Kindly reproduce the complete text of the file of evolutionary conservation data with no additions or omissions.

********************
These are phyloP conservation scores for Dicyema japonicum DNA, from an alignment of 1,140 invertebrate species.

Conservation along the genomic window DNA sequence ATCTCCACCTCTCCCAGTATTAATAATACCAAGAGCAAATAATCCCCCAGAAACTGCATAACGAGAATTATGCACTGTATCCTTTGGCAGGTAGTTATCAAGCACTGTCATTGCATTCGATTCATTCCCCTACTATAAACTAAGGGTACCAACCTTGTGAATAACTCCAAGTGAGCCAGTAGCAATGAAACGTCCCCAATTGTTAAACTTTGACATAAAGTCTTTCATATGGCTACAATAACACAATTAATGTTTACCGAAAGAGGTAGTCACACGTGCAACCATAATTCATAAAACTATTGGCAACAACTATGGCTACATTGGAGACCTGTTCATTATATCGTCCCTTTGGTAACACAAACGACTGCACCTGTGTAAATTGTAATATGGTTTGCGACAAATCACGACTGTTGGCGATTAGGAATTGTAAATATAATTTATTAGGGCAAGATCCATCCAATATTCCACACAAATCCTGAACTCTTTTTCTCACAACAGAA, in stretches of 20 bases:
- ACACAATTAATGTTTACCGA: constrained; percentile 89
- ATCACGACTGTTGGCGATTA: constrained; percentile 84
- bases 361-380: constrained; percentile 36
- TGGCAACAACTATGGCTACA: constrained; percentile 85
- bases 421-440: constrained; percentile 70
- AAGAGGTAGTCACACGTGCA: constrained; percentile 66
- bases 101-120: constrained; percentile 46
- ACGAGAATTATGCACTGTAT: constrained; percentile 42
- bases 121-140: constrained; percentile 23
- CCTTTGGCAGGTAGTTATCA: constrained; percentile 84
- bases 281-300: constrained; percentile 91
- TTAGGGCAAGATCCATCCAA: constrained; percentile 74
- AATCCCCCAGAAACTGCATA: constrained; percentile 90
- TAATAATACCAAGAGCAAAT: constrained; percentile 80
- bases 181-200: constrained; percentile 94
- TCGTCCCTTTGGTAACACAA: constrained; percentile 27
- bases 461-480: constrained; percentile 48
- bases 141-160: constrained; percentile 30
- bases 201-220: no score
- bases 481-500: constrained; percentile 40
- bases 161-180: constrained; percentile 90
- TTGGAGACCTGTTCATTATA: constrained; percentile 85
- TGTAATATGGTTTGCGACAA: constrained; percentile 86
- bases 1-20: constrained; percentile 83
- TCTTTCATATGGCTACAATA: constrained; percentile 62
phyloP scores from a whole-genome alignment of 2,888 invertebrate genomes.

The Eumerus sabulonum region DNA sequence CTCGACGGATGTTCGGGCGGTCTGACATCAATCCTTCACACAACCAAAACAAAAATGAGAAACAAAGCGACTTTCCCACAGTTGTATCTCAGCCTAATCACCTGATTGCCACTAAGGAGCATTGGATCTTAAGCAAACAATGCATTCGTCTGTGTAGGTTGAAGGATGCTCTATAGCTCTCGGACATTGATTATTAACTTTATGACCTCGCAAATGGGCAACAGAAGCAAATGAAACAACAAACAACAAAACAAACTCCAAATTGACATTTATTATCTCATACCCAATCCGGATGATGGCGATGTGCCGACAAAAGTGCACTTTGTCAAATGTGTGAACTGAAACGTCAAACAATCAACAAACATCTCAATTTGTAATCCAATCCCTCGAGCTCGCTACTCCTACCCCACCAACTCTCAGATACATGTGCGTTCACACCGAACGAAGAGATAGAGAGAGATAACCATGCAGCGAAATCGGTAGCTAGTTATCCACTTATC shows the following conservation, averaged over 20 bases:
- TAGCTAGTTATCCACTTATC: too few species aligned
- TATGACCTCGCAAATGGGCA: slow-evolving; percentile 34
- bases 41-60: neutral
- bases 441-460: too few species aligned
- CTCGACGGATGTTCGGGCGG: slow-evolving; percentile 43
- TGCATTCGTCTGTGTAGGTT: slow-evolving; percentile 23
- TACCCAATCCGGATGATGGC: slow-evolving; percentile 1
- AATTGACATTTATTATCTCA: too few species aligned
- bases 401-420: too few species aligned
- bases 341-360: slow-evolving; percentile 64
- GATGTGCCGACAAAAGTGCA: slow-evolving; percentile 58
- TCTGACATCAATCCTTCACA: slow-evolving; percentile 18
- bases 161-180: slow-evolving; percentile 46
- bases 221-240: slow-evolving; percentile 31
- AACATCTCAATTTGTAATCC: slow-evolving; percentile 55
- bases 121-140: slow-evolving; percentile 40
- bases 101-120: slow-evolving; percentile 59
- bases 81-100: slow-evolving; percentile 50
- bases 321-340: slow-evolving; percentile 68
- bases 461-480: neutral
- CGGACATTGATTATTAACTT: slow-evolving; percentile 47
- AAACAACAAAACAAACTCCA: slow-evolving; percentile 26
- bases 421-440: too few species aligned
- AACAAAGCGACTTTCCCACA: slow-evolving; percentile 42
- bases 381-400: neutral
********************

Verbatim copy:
These are phyloP conservation scores for Dicyema japonicum DNA, from an alignment of 1,140 invertebrate species.

Conservation along the genomic window DNA sequence ATCTCCACCTCTCCCAGTATTAATAATACCAAGAGCAAATAATCCCCCAGAAACTGCATAACGAGAATTATGCACTGTATCCTTTGGCAGGTAGTTATCAAGCACTGTCATTGCATTCGATTCATTCCCCTACTATAAACTAAGGGTACCAACCTTGTGAATAACTCCAAGTGAGCCAGTAGCAATGAAACGTCCCCAATTGTTAAACTTTGACATAAAGTCTTTCATATGGCTACAATAACACAATTAATGTTTACCGAAAGAGGTAGTCACACGTGCAACCATAATTCATAAAACTATTGGCAACAACTATGGCTACATTGGAGACCTGTTCATTATATCGTCCCTTTGGTAACACAAACGACTGCACCTGTGTAAATTGTAATATGGTTTGCGACAAATCACGACTGTTGGCGATTAGGAATTGTAAATATAATTTATTAGGGCAAGATCCATCCAATATTCCACACAAATCCTGAACTCTTTTTCTCACAACAGAA, in stretches of 20 bases:
- ACACAATTAATGTTTACCGA: constrained; percentile 89
- ATCACGACTGTTGGCGATTA: constrained; percentile 84
- bases 361-380: constrained; percentile 36
- TGGCAACAACTATGGCTACA: constrained; percentile 85
- bases 421-440: constrained; percentile 70
- AAGAGGTAGTCACACGTGCA: constrained; percentile 66
- bases 101-120: constrained; percentile 46
- ACGAGAATTATGCACTGTAT: constrained; percentile 42
- bases 121-140: constrained; percentile 23
- CCTTTGGCAGGTAGTTATCA: constrained; percentile 84
- bases 281-300: constrained; percentile 91
- TTAGGGCAAGATCCATCCAA: constrained; percentile 74
- AATCCCCCAGAAACTGCATA: constrained; percentile 90
- TAATAATACCAAGAGCAAAT: constrained; percentile 80
- bases 181-200: constrained; percentile 94
- TCGTCCCTTTGGTAACACAA: constrained; percentile 27
- bases 461-480: constrained; percentile 48
- bases 141-160: constrained; percentile 30
- bases 201-220: no score
- bases 481-500: constrained; percentile 40
- bases 161-180: constrained; percentile 90
- TTGGAGACCTGTTCATTATA: constrained; percentile 85
- TGTAATATGGTTTGCGACAA: constrained; percentile 86
- bases 1-20: constrained; percentile 83
- TCTTTCATATGGCTACAATA: constrained; percentile 62
phyloP scores from a whole-genome alignment of 2,888 invertebrate genomes.

The Eumerus sabulonum region DNA sequence CTCGACGGATGTTCGGGCGGTCTGACATCAATCCTTCACACAACCAAAACAAAAATGAGAAACAAAGCGACTTTCCCACAGTTGTATCTCAGCCTAATCACCTGATTGCCACTAAGGAGCATTGGATCTTAAGCAAACAATGCATTCGTCTGTGTAGGTTGAAGGATGCTCTATAGCTCTCGGACATTGATTATTAACTTTATGACCTCGCAAATGGGCAACAGAAGCAAATGAAACAACAAACAACAAAACAAACTCCAAATTGACATTTATTATCTCATACCCAATCCGGATGATGGCGATGTGCCGACAAAAGTGCACTTTGTCAAATGTGTGAACTGAAACGTCAAACAATCAACAAACATCTCAATTTGTAATCCAATCCCTCGAGCTCGCTACTCCTACCCCACCAACTCTCAGATACATGTGCGTTCACACCGAACGAAGAGATAGAGAGAGATAACCATGCAGCGAAATCGGTAGCTAGTTATCCACTTATC shows the following conservation, averaged over 20 bases:
- TAGCTAGTTATCCACTTATC: too few species aligned
- TATGACCTCGCAAATGGGCA: slow-evolving; percentile 34
- bases 41-60: neutral
- bases 441-460: too few species aligned
- CTCGACGGATGTTCGGGCGG: slow-evolving; percentile 43
- TGCATTCGTCTGTGTAGGTT: slow-evolving; percentile 23
- TACCCAATCCGGATGATGGC: slow-evolving; percentile 1
- AATTGACATTTATTATCTCA: too few species aligned
- bases 401-420: too few species aligned
- bases 341-360: slow-evolving; percentile 64
- GATGTGCCGACAAAAGTGCA: slow-evolving; percentile 58
- TCTGACATCAATCCTTCACA: slow-evolving; percentile 18
- bases 161-180: slow-evolving; percentile 46
- bases 221-240: slow-evolving; percentile 31
- AACATCTCAATTTGTAATCC: slow-evolving; percentile 55
- bases 121-140: slow-evolving; percentile 40
- bases 101-120: slow-evolving; percentile 59
- bases 81-100: slow-evolving; percentile 50
- bases 321-340: slow-evolving; percentile 68
- bases 461-480: neutral
- CGGACATTGATTATTAACTT: slow-evolving; percentile 47
- AAACAACAAAACAAACTCCA: slow-evolving; percentile 26
- bases 421-440: too few species aligned
- AACAAAGCGACTTTCCCACA: slow-evolving; percentile 42
- bases 381-400: neutral